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NASA's Curiosity rover stuck in safe mode thanks to a flash memory issue

Thanks to a flash memory issue, NASA's Curiosity rover on Mars is stuck on safe mode

By Anthony Garreffa on Mar 4, 2013 03:33 am CST - 1 min, 23 secs reading time

NASA's Curiosity rover has been doing burnouts all over Mars' surface for a while now, but it looks like it has hit a snag - the rover will be switching to its backup computer in the coming days after it suffered a corrupted file that caused the primary "A-side" computer to glitch.

NASA's Curiosity rover stuck in safe mode thanks to a flash memory issue  | TweakTown.com

This all happened on February 27, with Curiosity not sending its daily dump of data back to Earth - instead, it switched into sleep mode. Mission Control of course had to act, and made the decision to switch the rover over to its backup, suspending their scientific research until the rover is fixed. NASA posted through their Twitter acccount:

Don't flip out: I just flipped over to my B-side computer while the team looks into an A-side memory issue

Curiosity has two computer systems on board, with the first "A-side" system used primarily for daily operations and the back up "B-side" used as a backup. The B-side now has to be updated with all of the data required to assume control of the rover and when it does, we'll be back in Mars exploration business.

What exactly caused Curiosity to have this spit? Well, it looks like it could be a stray cosmic ray that corrupted the file in the flash memory of the A-side computer. Richard Cook, Curiosity Project Manager at NASA's Jet Propulsion Laboratory said:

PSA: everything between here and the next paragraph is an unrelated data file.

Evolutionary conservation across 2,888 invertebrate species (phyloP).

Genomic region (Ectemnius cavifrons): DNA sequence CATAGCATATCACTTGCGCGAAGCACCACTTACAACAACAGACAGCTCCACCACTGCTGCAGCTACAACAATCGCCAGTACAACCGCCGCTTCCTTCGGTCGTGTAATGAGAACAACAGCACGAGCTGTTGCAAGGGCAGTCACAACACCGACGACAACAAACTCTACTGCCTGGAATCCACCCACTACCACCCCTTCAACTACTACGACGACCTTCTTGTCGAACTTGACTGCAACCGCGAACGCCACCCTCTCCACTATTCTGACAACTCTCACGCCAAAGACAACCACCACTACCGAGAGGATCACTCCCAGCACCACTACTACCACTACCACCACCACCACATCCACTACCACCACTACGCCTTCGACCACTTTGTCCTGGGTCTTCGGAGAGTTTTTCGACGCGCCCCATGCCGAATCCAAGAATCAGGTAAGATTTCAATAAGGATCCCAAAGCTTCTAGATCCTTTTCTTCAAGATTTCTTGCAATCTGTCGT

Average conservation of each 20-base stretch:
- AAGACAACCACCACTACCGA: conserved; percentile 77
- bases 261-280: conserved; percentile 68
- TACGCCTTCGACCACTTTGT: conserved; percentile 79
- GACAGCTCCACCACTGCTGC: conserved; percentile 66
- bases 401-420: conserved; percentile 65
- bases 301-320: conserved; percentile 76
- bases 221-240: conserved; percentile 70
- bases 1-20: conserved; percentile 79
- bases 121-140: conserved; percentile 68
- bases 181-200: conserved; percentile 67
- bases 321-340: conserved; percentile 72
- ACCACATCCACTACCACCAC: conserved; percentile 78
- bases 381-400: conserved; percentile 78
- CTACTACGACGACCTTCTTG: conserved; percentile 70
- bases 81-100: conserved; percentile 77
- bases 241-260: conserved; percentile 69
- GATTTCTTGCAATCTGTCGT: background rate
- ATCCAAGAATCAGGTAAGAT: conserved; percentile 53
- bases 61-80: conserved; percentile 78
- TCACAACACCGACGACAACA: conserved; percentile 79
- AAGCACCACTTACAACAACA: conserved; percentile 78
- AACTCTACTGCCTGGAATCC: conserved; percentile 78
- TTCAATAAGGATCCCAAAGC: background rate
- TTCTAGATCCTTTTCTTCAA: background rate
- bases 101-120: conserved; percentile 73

The hardware that we fly is radiation tolerant, but there's a limit to how hardened it can be. You can still get high-energy particles that can cause the memory to be corrupted. It certainly is a possibility and that's what we're looking into.

Anthony Garreffa

ABOUT THE AUTHOR - Anthony Garreffa

Anthony is a long time PC enthusiast with a passion of hate for games to be built around consoles. With FPS gaming since the pre-Quake days, where you were insulted if you used a mouse to aim, he has been addicted to gaming and hardware ever since. Working in IT retail for 10 years gave him great experience with high-end, custom-built PCs. His addiction to GPU technology is unwavering, and with next-gen NVIDIA GPUs about to launch alongside 4K 144Hz HDR G-Sync gaming monitors and BFGDs (65-inch 4K 120Hz HDR G-Sync TVs) there has never been a time to be more excited about technology.

NEWS SOURCE:arstechnica.com

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